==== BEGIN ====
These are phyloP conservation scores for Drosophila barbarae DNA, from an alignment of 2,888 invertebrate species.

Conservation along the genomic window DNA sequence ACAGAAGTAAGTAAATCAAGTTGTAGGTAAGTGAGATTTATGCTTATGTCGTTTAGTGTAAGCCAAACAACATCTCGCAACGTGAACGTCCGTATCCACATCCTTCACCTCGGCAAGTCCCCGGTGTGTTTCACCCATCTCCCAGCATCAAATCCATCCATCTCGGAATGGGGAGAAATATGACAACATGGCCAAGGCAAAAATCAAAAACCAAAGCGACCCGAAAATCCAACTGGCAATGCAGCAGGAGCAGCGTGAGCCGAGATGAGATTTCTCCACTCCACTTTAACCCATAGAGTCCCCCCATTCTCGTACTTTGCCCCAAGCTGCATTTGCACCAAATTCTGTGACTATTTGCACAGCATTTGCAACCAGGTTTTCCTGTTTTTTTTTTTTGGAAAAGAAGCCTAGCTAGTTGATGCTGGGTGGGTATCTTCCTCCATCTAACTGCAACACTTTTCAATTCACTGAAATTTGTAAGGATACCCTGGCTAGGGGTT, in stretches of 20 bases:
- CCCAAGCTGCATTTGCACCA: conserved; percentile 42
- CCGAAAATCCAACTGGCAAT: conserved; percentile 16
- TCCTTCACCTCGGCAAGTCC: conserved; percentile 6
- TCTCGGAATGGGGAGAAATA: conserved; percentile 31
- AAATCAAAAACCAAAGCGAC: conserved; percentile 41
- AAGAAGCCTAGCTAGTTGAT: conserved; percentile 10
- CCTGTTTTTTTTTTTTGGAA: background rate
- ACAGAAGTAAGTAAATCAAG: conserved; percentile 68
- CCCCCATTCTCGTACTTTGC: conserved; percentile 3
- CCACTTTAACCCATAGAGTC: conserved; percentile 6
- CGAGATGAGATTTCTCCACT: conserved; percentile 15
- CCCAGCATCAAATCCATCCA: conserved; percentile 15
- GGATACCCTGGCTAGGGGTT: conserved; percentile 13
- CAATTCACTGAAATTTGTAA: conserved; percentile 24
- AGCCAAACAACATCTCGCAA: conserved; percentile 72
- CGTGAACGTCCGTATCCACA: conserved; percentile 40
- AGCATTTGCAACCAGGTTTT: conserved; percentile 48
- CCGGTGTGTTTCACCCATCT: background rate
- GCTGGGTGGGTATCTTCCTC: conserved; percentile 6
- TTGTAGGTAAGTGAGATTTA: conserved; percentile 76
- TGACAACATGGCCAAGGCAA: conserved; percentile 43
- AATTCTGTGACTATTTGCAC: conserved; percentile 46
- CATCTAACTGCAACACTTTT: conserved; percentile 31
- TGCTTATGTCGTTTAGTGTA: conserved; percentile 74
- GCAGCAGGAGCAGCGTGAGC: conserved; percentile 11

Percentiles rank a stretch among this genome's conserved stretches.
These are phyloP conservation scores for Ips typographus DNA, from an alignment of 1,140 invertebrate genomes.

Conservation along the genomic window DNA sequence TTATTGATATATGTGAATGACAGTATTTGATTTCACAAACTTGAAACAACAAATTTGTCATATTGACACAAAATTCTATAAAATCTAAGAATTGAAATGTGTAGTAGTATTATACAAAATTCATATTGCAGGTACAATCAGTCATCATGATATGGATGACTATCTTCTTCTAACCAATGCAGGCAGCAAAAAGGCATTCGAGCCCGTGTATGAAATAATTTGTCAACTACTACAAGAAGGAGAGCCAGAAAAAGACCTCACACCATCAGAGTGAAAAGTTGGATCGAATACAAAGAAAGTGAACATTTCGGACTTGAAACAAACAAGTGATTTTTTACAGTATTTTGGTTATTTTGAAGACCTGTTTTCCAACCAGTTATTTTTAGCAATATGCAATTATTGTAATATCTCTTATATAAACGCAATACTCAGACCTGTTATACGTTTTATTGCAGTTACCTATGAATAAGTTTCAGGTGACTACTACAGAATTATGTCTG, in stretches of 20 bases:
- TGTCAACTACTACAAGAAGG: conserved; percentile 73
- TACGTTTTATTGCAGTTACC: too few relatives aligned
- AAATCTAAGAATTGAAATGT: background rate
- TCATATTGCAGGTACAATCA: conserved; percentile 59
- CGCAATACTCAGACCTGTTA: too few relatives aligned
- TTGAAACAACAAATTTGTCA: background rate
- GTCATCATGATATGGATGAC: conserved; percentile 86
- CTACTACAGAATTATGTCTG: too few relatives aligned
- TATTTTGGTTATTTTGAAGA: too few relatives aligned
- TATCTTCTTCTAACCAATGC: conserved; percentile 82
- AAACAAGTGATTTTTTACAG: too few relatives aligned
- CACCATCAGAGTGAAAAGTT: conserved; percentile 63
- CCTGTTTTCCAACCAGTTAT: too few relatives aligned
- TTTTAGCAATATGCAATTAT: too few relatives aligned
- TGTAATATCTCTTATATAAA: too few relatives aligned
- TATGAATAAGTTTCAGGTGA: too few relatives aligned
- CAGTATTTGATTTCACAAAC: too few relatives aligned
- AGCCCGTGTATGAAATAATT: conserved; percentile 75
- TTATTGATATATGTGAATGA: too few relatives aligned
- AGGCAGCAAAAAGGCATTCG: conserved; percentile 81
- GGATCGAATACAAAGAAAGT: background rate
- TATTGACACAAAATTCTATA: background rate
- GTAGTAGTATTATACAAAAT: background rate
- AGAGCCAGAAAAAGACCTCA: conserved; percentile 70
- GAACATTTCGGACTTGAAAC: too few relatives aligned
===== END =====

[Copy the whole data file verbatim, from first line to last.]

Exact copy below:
These are phyloP conservation scores for Drosophila barbarae DNA, from an alignment of 2,888 invertebrate species.

Conservation along the genomic window DNA sequence ACAGAAGTAAGTAAATCAAGTTGTAGGTAAGTGAGATTTATGCTTATGTCGTTTAGTGTAAGCCAAACAACATCTCGCAACGTGAACGTCCGTATCCACATCCTTCACCTCGGCAAGTCCCCGGTGTGTTTCACCCATCTCCCAGCATCAAATCCATCCATCTCGGAATGGGGAGAAATATGACAACATGGCCAAGGCAAAAATCAAAAACCAAAGCGACCCGAAAATCCAACTGGCAATGCAGCAGGAGCAGCGTGAGCCGAGATGAGATTTCTCCACTCCACTTTAACCCATAGAGTCCCCCCATTCTCGTACTTTGCCCCAAGCTGCATTTGCACCAAATTCTGTGACTATTTGCACAGCATTTGCAACCAGGTTTTCCTGTTTTTTTTTTTTGGAAAAGAAGCCTAGCTAGTTGATGCTGGGTGGGTATCTTCCTCCATCTAACTGCAACACTTTTCAATTCACTGAAATTTGTAAGGATACCCTGGCTAGGGGTT, in stretches of 20 bases:
- CCCAAGCTGCATTTGCACCA: conserved; percentile 42
- CCGAAAATCCAACTGGCAAT: conserved; percentile 16
- TCCTTCACCTCGGCAAGTCC: conserved; percentile 6
- TCTCGGAATGGGGAGAAATA: conserved; percentile 31
- AAATCAAAAACCAAAGCGAC: conserved; percentile 41
- AAGAAGCCTAGCTAGTTGAT: conserved; percentile 10
- CCTGTTTTTTTTTTTTGGAA: background rate
- ACAGAAGTAAGTAAATCAAG: conserved; percentile 68
- CCCCCATTCTCGTACTTTGC: conserved; percentile 3
- CCACTTTAACCCATAGAGTC: conserved; percentile 6
- CGAGATGAGATTTCTCCACT: conserved; percentile 15
- CCCAGCATCAAATCCATCCA: conserved; percentile 15
- GGATACCCTGGCTAGGGGTT: conserved; percentile 13
- CAATTCACTGAAATTTGTAA: conserved; percentile 24
- AGCCAAACAACATCTCGCAA: conserved; percentile 72
- CGTGAACGTCCGTATCCACA: conserved; percentile 40
- AGCATTTGCAACCAGGTTTT: conserved; percentile 48
- CCGGTGTGTTTCACCCATCT: background rate
- GCTGGGTGGGTATCTTCCTC: conserved; percentile 6
- TTGTAGGTAAGTGAGATTTA: conserved; percentile 76
- TGACAACATGGCCAAGGCAA: conserved; percentile 43
- AATTCTGTGACTATTTGCAC: conserved; percentile 46
- CATCTAACTGCAACACTTTT: conserved; percentile 31
- TGCTTATGTCGTTTAGTGTA: conserved; percentile 74
- GCAGCAGGAGCAGCGTGAGC: conserved; percentile 11

Percentiles rank a stretch among this genome's conserved stretches.
These are phyloP conservation scores for Ips typographus DNA, from an alignment of 1,140 invertebrate genomes.

Conservation along the genomic window DNA sequence TTATTGATATATGTGAATGACAGTATTTGATTTCACAAACTTGAAACAACAAATTTGTCATATTGACACAAAATTCTATAAAATCTAAGAATTGAAATGTGTAGTAGTATTATACAAAATTCATATTGCAGGTACAATCAGTCATCATGATATGGATGACTATCTTCTTCTAACCAATGCAGGCAGCAAAAAGGCATTCGAGCCCGTGTATGAAATAATTTGTCAACTACTACAAGAAGGAGAGCCAGAAAAAGACCTCACACCATCAGAGTGAAAAGTTGGATCGAATACAAAGAAAGTGAACATTTCGGACTTGAAACAAACAAGTGATTTTTTACAGTATTTTGGTTATTTTGAAGACCTGTTTTCCAACCAGTTATTTTTAGCAATATGCAATTATTGTAATATCTCTTATATAAACGCAATACTCAGACCTGTTATACGTTTTATTGCAGTTACCTATGAATAAGTTTCAGGTGACTACTACAGAATTATGTCTG, in stretches of 20 bases:
- TGTCAACTACTACAAGAAGG: conserved; percentile 73
- TACGTTTTATTGCAGTTACC: too few relatives aligned
- AAATCTAAGAATTGAAATGT: background rate
- TCATATTGCAGGTACAATCA: conserved; percentile 59
- CGCAATACTCAGACCTGTTA: too few relatives aligned
- TTGAAACAACAAATTTGTCA: background rate
- GTCATCATGATATGGATGAC: conserved; percentile 86
- CTACTACAGAATTATGTCTG: too few relatives aligned
- TATTTTGGTTATTTTGAAGA: too few relatives aligned
- TATCTTCTTCTAACCAATGC: conserved; percentile 82
- AAACAAGTGATTTTTTACAG: too few relatives aligned
- CACCATCAGAGTGAAAAGTT: conserved; percentile 63
- CCTGTTTTCCAACCAGTTAT: too few relatives aligned
- TTTTAGCAATATGCAATTAT: too few relatives aligned
- TGTAATATCTCTTATATAAA: too few relatives aligned
- TATGAATAAGTTTCAGGTGA: too few relatives aligned
- CAGTATTTGATTTCACAAAC: too few relatives aligned
- AGCCCGTGTATGAAATAATT: conserved; percentile 75
- TTATTGATATATGTGAATGA: too few relatives aligned
- AGGCAGCAAAAAGGCATTCG: conserved; percentile 81
- GGATCGAATACAAAGAAAGT: background rate
- TATTGACACAAAATTCTATA: background rate
- GTAGTAGTATTATACAAAAT: background rate
- AGAGCCAGAAAAAGACCTCA: conserved; percentile 70
- GAACATTTCGGACTTGAAAC: too few relatives aligned